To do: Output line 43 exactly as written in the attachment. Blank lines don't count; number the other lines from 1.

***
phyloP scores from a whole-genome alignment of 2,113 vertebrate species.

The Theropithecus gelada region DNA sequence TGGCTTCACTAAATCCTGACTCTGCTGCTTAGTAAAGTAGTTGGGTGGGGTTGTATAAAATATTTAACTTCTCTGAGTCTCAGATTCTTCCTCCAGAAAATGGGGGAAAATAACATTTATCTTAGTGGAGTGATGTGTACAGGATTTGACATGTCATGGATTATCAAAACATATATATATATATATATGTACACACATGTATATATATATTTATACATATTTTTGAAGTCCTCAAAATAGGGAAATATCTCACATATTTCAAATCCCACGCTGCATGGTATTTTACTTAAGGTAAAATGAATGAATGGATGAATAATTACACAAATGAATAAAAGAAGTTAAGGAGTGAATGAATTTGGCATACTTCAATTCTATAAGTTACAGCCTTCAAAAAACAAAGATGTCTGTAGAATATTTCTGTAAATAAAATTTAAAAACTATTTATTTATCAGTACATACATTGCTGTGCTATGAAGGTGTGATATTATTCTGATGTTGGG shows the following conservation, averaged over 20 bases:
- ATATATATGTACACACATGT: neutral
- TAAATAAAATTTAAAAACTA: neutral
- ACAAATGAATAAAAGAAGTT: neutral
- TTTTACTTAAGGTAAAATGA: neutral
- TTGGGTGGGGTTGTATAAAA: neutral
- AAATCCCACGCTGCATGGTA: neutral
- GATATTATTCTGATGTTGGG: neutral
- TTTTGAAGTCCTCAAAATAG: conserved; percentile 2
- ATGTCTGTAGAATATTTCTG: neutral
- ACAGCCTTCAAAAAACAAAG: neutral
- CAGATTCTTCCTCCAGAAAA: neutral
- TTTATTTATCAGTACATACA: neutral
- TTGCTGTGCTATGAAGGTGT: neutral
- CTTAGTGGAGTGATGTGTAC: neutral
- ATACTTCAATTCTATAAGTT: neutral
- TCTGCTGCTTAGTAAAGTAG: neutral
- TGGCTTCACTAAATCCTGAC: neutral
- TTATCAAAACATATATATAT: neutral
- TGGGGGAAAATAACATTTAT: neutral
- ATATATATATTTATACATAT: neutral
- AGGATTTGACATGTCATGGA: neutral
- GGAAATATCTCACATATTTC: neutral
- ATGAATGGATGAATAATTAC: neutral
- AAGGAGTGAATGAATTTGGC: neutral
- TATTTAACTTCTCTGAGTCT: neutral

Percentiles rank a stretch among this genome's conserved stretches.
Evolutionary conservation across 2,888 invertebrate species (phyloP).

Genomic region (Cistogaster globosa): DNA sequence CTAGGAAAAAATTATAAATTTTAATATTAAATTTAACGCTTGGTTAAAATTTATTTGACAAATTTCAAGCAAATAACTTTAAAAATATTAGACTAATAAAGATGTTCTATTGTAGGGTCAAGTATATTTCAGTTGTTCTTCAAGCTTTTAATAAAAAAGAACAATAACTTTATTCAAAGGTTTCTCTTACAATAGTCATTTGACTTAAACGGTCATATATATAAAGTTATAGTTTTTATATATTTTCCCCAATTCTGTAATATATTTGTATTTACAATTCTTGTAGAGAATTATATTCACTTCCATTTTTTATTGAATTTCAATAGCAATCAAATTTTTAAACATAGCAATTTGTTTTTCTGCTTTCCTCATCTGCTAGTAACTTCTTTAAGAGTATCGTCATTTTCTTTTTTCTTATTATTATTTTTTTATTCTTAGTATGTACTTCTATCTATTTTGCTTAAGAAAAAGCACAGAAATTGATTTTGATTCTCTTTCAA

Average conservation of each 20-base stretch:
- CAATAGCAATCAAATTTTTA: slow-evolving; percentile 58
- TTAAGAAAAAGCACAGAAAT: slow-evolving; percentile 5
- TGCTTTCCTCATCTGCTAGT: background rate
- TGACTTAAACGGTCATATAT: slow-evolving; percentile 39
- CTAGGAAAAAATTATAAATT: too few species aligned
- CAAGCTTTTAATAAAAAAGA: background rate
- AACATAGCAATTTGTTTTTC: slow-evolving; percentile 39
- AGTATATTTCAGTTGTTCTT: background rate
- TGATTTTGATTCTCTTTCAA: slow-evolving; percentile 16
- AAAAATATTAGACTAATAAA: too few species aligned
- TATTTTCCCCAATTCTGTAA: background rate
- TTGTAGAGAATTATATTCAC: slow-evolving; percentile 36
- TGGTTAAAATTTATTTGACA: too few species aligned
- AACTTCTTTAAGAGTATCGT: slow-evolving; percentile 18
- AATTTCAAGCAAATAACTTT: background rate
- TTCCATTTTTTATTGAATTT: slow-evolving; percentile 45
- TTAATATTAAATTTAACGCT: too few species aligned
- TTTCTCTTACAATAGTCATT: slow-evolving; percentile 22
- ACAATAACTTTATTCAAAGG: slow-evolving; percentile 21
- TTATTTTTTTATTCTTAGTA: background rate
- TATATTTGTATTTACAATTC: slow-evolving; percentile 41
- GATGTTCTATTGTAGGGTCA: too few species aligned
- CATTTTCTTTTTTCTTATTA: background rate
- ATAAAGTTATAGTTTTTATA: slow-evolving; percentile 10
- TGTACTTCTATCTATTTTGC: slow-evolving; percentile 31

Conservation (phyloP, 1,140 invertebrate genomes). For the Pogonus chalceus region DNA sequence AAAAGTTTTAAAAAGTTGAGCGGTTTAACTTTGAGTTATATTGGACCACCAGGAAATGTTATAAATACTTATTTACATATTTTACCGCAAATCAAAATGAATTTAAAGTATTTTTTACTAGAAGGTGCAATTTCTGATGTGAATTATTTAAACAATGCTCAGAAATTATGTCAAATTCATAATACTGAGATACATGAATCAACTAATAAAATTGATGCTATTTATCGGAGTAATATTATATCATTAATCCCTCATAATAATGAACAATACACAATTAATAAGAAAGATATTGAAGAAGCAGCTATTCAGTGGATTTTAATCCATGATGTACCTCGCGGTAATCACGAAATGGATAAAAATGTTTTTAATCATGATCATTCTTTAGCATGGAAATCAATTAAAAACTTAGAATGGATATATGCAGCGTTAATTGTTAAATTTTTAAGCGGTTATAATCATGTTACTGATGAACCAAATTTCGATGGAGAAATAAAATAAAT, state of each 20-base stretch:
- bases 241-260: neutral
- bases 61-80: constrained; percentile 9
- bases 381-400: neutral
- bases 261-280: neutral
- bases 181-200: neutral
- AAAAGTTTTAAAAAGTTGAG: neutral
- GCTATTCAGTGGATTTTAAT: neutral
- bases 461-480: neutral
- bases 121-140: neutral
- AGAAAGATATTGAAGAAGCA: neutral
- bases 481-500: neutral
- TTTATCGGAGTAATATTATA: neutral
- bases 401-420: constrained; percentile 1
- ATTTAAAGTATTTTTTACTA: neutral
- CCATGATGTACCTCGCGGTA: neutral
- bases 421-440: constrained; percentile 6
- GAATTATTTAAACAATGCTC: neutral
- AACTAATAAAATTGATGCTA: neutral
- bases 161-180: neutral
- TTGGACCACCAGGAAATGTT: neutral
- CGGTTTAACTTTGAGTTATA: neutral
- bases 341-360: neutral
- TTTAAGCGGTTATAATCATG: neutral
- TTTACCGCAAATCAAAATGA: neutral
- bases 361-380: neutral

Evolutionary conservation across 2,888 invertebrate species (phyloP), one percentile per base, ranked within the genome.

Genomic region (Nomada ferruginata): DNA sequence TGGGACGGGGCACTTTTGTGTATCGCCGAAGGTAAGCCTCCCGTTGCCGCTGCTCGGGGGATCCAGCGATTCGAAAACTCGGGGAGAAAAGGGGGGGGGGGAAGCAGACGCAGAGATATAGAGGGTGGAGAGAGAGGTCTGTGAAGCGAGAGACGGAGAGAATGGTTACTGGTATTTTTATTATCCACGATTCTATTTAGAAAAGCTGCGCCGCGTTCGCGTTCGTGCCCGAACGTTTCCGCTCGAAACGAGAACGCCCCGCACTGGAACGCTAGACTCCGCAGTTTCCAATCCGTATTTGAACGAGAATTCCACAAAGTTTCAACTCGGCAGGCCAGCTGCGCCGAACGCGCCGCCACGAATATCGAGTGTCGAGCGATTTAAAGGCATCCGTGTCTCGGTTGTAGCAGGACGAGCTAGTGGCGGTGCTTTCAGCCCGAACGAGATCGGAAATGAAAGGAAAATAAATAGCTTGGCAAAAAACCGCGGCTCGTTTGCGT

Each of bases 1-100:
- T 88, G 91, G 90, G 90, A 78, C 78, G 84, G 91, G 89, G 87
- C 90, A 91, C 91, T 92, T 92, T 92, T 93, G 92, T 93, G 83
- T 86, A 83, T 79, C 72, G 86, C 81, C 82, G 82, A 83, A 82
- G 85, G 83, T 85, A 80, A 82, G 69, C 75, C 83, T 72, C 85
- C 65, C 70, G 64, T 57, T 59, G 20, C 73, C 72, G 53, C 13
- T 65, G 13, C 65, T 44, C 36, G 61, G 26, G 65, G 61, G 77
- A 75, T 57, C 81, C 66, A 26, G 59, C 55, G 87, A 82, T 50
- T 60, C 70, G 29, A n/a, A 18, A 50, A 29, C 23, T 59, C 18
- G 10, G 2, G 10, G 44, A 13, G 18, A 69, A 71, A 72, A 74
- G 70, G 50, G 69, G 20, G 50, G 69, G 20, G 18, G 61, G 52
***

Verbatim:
- TTGTAGAGAATTATATTCAC: slow-evolving; percentile 36